Google has backtracked after "mistakenly" deleting the accounts of several prominent YouTubers over incorrect child abuse fears.
They were told their videos contravened YouTube's community guidelines because "YouTube prohibits uploading... any type of activity that sexualises minors".
YouTuber Billiam Thies told the BBC that not only was his YouTube channel removed, but his entire Google account was deleted as well - a move that Google, who owns YouTube, now admits was a mistake.
"People on Twitter were letting me know my YouTube account was down," he said. "But because my Google account was terminated as well I didn't have access to my email so I couldn't see what happened."
It is not clear how many people had their accounts removed in error, but it appears that all of the accounts have been reinstated after people took to social media to complain.
According to YouTube, if a person believes that their video has been mistakenly removed, a different reviewer will reassess it - and in this case, the videos were re-reviewed and the accounts were reinstated.
This has led to consternation, with popular Pokemon GO YouTuber Mystic criticising the company amidst what some labelled a "total lack of communication".
So my channel just went down for community guideline strikes for “sexual content”... @TeamYouTube yal into Pokémon or something??— MYSTIC7 (@MYSTIC7) February 17, 2019
'Sexual content involving minors'
The question which has been repeatedly asked on social media is how YouTube managed to confuse footage from a video game with something illegal.
The problem seems to centre around the acronym "CP", which in the world of Pokemon GO refers to "combat points", or the measure of a Pokemon's strength in battle.
Yet outside of Pokemon the acronym can be taken to stand for "child pornography", a term used to describe child abuse images.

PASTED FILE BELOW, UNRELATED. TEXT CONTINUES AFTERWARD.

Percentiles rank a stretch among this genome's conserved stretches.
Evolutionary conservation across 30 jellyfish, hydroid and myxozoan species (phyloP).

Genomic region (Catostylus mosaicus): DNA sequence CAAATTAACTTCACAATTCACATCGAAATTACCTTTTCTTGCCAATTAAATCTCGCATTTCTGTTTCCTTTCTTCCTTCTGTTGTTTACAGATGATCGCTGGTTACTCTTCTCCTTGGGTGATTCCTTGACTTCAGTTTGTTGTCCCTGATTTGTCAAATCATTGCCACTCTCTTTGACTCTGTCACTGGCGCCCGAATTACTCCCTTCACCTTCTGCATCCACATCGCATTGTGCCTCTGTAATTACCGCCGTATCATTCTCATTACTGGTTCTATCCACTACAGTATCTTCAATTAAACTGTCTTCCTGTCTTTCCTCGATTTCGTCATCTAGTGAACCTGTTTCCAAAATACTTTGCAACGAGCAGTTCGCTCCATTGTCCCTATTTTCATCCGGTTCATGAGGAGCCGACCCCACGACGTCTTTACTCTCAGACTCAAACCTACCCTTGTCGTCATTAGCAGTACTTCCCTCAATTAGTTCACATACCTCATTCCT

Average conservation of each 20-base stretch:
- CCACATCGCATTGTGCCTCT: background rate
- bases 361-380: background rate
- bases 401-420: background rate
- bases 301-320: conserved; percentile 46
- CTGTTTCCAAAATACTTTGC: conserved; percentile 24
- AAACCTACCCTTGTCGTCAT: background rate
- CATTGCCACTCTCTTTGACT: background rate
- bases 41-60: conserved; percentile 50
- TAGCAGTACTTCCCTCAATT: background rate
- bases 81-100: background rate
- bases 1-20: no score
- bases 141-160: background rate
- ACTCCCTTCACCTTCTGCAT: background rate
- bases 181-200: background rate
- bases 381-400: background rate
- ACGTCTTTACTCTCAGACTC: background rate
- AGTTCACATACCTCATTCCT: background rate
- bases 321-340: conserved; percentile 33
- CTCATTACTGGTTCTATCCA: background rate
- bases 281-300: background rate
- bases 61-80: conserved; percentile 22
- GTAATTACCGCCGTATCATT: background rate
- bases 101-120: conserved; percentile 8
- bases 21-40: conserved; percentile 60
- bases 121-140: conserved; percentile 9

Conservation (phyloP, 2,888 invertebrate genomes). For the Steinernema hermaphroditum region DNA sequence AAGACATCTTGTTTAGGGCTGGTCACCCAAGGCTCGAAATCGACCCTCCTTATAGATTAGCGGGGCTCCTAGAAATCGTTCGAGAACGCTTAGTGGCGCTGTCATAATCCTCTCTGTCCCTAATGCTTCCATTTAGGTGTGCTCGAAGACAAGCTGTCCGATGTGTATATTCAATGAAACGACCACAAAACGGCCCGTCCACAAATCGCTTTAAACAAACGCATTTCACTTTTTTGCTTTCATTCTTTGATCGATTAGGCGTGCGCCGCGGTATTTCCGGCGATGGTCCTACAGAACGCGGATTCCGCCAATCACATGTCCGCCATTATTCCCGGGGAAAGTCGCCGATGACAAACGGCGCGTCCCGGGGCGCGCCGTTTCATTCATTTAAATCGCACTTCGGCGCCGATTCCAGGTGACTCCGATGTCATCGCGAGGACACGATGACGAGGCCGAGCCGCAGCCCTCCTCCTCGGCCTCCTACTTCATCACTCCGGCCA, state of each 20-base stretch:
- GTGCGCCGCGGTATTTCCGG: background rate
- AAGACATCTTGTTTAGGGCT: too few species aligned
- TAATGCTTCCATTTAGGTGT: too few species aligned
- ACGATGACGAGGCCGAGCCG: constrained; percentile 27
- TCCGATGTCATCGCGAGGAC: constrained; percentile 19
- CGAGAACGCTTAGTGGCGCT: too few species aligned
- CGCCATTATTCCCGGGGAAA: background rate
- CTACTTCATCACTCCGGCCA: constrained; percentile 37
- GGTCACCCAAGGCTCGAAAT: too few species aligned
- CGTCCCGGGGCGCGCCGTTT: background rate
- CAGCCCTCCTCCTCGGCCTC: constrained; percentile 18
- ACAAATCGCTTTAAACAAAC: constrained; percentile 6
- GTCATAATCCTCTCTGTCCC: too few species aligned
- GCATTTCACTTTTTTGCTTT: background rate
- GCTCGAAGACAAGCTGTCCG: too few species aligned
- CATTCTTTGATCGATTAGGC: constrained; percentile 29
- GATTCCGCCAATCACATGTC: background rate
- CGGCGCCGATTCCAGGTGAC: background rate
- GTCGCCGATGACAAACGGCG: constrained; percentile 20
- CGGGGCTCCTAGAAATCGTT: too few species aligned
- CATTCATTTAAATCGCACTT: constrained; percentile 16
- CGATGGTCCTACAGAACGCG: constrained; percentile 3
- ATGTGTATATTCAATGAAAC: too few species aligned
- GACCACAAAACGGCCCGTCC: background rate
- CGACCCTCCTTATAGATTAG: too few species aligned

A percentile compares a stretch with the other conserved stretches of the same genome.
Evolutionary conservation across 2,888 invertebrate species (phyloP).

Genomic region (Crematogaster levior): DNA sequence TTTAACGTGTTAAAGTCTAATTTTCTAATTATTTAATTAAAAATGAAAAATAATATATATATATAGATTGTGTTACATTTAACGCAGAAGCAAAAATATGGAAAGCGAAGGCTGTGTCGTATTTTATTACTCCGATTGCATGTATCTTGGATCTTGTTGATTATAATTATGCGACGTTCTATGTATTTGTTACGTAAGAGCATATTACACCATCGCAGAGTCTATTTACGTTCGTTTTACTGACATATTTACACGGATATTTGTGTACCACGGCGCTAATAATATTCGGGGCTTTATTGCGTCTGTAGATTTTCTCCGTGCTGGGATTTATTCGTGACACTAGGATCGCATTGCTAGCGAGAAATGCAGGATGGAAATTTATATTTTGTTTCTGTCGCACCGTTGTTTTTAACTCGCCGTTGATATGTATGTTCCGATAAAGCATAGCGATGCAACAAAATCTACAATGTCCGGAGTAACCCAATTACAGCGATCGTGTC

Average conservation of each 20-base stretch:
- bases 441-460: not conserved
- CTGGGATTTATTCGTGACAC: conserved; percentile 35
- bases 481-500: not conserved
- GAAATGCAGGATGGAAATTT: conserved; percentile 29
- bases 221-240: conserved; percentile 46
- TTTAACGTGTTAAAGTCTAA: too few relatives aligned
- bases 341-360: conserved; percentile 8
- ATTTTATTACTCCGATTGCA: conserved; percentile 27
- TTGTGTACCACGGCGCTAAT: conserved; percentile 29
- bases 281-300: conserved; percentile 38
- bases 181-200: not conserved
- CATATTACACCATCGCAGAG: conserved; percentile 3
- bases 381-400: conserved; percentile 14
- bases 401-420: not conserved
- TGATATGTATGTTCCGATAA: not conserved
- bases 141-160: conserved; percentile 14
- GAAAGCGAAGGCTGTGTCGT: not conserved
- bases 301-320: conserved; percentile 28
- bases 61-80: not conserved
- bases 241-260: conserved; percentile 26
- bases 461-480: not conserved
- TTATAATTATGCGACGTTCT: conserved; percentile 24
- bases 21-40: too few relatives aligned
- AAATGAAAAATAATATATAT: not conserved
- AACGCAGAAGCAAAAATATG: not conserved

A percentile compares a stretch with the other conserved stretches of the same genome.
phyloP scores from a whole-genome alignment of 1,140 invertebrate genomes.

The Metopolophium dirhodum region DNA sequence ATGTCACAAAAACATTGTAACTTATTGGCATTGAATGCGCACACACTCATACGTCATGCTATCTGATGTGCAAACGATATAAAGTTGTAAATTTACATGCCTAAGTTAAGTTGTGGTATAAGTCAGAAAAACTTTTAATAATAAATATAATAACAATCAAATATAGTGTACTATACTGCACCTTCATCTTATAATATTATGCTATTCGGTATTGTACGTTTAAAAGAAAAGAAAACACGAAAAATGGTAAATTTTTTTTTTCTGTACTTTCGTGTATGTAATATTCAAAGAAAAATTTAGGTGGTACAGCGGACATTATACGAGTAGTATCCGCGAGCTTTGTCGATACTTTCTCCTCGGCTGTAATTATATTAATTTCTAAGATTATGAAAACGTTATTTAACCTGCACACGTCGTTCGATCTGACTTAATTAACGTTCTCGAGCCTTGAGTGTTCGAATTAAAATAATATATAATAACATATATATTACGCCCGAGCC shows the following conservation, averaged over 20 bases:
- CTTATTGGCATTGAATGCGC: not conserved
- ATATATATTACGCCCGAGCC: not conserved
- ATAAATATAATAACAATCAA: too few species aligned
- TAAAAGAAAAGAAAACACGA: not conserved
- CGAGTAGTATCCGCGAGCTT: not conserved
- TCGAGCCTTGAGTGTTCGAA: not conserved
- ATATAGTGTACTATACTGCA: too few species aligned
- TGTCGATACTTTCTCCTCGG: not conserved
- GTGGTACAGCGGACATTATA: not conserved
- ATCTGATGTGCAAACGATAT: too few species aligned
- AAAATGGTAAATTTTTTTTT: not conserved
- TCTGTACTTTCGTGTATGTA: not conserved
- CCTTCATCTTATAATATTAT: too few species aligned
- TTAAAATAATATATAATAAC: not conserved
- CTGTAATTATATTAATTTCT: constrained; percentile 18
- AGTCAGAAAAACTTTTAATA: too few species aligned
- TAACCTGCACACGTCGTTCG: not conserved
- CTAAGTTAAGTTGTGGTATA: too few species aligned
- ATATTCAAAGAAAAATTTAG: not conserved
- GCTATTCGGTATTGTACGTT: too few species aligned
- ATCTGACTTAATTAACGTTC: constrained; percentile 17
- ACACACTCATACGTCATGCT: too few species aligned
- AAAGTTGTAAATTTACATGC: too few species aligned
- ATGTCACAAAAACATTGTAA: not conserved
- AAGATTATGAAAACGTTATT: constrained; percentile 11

Google chose not to comment on whether this was the source of the issue, however it would explain why communities outside of Pokemon were also affected.
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Billiam explained that he had been banned because of a video he had posted about former online game Club Penguin, shortened to "CP" in the video title.
"My Club Penguin video had been flagged for sexual content," he said. "That's a serious allegation.
"Though my account is back, I have to appeal the claim on that video.
"I have no ill will towards the platform because of it, but there could have been better communication."
Many other users reported that the notices they received stated that the violations were for "sexual content involving minors".
In case anyone at @TeamYouTube is taking notes on today's mishap, CP stands for Combat Points. I'm on board with fighting back against inappropriate content, but your algorithm needs a lesson in CONTEXT.— Nick // Trainer Tips (@trnrtips) February 17, 2019
Also, just to reiterate, MANUAL REVIEW BY A HUMAN BEFORE TERMINATION pic.twitter.com/qHLP5GGe9J
Man or machine
The point of contention for many of these YouTubers is the claim that the videos were deemed inappropriate even after they had been reviewed.
Google did not clarify whether this process is performed by a human, or a computer.
They have been criticised for this lack of clarity, with gaming YouTuber Thinknoodles, who has 4.1 million subscribers, questioning this on Twitter.
Haha really?? Did you REALLY review it and determine that a Club Penguin walkthrough violated community guidelines because it was sexually provocative????— Thinknoodles 🍜 (@Thinknoodles) February 17, 2019
I mean, I’m sure it was cringy, but I think your review process needs some work. @TeamYouTube pic.twitter.com/jBXn4c4BvA